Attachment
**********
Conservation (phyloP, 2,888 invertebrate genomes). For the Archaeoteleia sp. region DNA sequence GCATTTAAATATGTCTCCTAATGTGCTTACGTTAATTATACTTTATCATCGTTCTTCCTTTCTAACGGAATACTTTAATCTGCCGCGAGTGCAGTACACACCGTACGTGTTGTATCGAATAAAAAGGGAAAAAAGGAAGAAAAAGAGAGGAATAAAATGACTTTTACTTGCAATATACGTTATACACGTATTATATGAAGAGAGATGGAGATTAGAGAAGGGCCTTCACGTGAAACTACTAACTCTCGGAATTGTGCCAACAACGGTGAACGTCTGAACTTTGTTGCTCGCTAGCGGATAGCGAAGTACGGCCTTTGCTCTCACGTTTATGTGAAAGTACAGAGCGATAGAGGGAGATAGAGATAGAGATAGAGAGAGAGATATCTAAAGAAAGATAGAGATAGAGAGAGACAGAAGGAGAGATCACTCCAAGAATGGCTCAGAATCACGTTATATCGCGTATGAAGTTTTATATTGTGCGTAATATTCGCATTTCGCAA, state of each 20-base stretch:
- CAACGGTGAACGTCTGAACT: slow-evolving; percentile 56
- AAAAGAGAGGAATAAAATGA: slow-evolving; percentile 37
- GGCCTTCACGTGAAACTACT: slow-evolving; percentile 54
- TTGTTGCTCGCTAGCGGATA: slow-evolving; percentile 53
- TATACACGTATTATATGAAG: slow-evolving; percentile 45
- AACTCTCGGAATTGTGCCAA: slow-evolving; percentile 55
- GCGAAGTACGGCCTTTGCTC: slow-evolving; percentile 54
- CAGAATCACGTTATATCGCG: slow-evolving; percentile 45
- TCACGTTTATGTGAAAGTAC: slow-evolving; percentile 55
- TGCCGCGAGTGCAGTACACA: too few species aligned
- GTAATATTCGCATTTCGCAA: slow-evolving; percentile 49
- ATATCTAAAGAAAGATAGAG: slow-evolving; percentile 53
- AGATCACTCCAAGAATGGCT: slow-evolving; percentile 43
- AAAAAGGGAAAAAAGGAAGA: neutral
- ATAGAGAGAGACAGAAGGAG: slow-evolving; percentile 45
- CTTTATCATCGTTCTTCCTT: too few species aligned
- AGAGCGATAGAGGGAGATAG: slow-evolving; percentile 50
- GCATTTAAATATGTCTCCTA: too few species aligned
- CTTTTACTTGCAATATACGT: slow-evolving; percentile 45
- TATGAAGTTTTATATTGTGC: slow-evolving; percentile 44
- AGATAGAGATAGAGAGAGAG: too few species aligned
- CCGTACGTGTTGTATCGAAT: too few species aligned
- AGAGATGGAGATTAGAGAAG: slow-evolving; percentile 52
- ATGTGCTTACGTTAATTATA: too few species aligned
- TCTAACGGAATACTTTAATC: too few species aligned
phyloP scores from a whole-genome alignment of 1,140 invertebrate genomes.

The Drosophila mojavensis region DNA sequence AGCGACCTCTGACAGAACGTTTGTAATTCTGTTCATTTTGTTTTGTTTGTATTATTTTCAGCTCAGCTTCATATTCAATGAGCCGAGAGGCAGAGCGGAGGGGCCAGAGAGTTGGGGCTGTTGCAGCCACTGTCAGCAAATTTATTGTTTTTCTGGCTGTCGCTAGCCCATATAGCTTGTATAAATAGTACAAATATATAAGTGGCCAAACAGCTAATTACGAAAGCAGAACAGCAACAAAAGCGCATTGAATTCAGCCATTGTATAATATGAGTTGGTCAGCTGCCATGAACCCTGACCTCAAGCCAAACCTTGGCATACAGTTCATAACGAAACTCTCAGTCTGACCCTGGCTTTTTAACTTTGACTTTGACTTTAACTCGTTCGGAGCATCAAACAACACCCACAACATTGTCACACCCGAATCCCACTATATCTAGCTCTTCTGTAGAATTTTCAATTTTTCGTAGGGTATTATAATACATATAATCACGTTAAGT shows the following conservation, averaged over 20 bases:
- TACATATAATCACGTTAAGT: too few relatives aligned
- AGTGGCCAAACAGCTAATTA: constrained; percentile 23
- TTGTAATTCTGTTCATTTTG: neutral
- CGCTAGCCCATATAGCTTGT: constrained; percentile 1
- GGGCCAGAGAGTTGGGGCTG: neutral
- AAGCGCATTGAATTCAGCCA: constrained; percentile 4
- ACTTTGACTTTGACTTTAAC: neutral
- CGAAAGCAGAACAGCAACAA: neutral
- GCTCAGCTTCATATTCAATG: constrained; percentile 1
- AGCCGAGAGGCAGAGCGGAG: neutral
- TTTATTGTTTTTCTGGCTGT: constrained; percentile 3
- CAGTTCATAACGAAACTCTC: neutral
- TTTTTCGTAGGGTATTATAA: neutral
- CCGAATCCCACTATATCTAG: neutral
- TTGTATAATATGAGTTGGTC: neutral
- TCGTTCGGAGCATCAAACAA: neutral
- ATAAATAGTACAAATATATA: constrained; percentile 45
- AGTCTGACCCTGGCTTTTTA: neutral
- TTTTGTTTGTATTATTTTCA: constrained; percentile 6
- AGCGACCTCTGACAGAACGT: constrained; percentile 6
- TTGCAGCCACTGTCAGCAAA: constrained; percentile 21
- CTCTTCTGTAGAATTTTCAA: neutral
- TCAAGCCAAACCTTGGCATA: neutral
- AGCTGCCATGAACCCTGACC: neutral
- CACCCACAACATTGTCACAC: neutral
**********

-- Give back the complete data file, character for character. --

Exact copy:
Conservation (phyloP, 2,888 invertebrate genomes). For the Archaeoteleia sp. region DNA sequence GCATTTAAATATGTCTCCTAATGTGCTTACGTTAATTATACTTTATCATCGTTCTTCCTTTCTAACGGAATACTTTAATCTGCCGCGAGTGCAGTACACACCGTACGTGTTGTATCGAATAAAAAGGGAAAAAAGGAAGAAAAAGAGAGGAATAAAATGACTTTTACTTGCAATATACGTTATACACGTATTATATGAAGAGAGATGGAGATTAGAGAAGGGCCTTCACGTGAAACTACTAACTCTCGGAATTGTGCCAACAACGGTGAACGTCTGAACTTTGTTGCTCGCTAGCGGATAGCGAAGTACGGCCTTTGCTCTCACGTTTATGTGAAAGTACAGAGCGATAGAGGGAGATAGAGATAGAGATAGAGAGAGAGATATCTAAAGAAAGATAGAGATAGAGAGAGACAGAAGGAGAGATCACTCCAAGAATGGCTCAGAATCACGTTATATCGCGTATGAAGTTTTATATTGTGCGTAATATTCGCATTTCGCAA, state of each 20-base stretch:
- CAACGGTGAACGTCTGAACT: slow-evolving; percentile 56
- AAAAGAGAGGAATAAAATGA: slow-evolving; percentile 37
- GGCCTTCACGTGAAACTACT: slow-evolving; percentile 54
- TTGTTGCTCGCTAGCGGATA: slow-evolving; percentile 53
- TATACACGTATTATATGAAG: slow-evolving; percentile 45
- AACTCTCGGAATTGTGCCAA: slow-evolving; percentile 55
- GCGAAGTACGGCCTTTGCTC: slow-evolving; percentile 54
- CAGAATCACGTTATATCGCG: slow-evolving; percentile 45
- TCACGTTTATGTGAAAGTAC: slow-evolving; percentile 55
- TGCCGCGAGTGCAGTACACA: too few species aligned
- GTAATATTCGCATTTCGCAA: slow-evolving; percentile 49
- ATATCTAAAGAAAGATAGAG: slow-evolving; percentile 53
- AGATCACTCCAAGAATGGCT: slow-evolving; percentile 43
- AAAAAGGGAAAAAAGGAAGA: neutral
- ATAGAGAGAGACAGAAGGAG: slow-evolving; percentile 45
- CTTTATCATCGTTCTTCCTT: too few species aligned
- AGAGCGATAGAGGGAGATAG: slow-evolving; percentile 50
- GCATTTAAATATGTCTCCTA: too few species aligned
- CTTTTACTTGCAATATACGT: slow-evolving; percentile 45
- TATGAAGTTTTATATTGTGC: slow-evolving; percentile 44
- AGATAGAGATAGAGAGAGAG: too few species aligned
- CCGTACGTGTTGTATCGAAT: too few species aligned
- AGAGATGGAGATTAGAGAAG: slow-evolving; percentile 52
- ATGTGCTTACGTTAATTATA: too few species aligned
- TCTAACGGAATACTTTAATC: too few species aligned
phyloP scores from a whole-genome alignment of 1,140 invertebrate genomes.

The Drosophila mojavensis region DNA sequence AGCGACCTCTGACAGAACGTTTGTAATTCTGTTCATTTTGTTTTGTTTGTATTATTTTCAGCTCAGCTTCATATTCAATGAGCCGAGAGGCAGAGCGGAGGGGCCAGAGAGTTGGGGCTGTTGCAGCCACTGTCAGCAAATTTATTGTTTTTCTGGCTGTCGCTAGCCCATATAGCTTGTATAAATAGTACAAATATATAAGTGGCCAAACAGCTAATTACGAAAGCAGAACAGCAACAAAAGCGCATTGAATTCAGCCATTGTATAATATGAGTTGGTCAGCTGCCATGAACCCTGACCTCAAGCCAAACCTTGGCATACAGTTCATAACGAAACTCTCAGTCTGACCCTGGCTTTTTAACTTTGACTTTGACTTTAACTCGTTCGGAGCATCAAACAACACCCACAACATTGTCACACCCGAATCCCACTATATCTAGCTCTTCTGTAGAATTTTCAATTTTTCGTAGGGTATTATAATACATATAATCACGTTAAGT shows the following conservation, averaged over 20 bases:
- TACATATAATCACGTTAAGT: too few relatives aligned
- AGTGGCCAAACAGCTAATTA: constrained; percentile 23
- TTGTAATTCTGTTCATTTTG: neutral
- CGCTAGCCCATATAGCTTGT: constrained; percentile 1
- GGGCCAGAGAGTTGGGGCTG: neutral
- AAGCGCATTGAATTCAGCCA: constrained; percentile 4
- ACTTTGACTTTGACTTTAAC: neutral
- CGAAAGCAGAACAGCAACAA: neutral
- GCTCAGCTTCATATTCAATG: constrained; percentile 1
- AGCCGAGAGGCAGAGCGGAG: neutral
- TTTATTGTTTTTCTGGCTGT: constrained; percentile 3
- CAGTTCATAACGAAACTCTC: neutral
- TTTTTCGTAGGGTATTATAA: neutral
- CCGAATCCCACTATATCTAG: neutral
- TTGTATAATATGAGTTGGTC: neutral
- TCGTTCGGAGCATCAAACAA: neutral
- ATAAATAGTACAAATATATA: constrained; percentile 45
- AGTCTGACCCTGGCTTTTTA: neutral
- TTTTGTTTGTATTATTTTCA: constrained; percentile 6
- AGCGACCTCTGACAGAACGT: constrained; percentile 6
- TTGCAGCCACTGTCAGCAAA: constrained; percentile 21
- CTCTTCTGTAGAATTTTCAA: neutral
- TCAAGCCAAACCTTGGCATA: neutral
- AGCTGCCATGAACCCTGACC: neutral
- CACCCACAACATTGTCACAC: neutral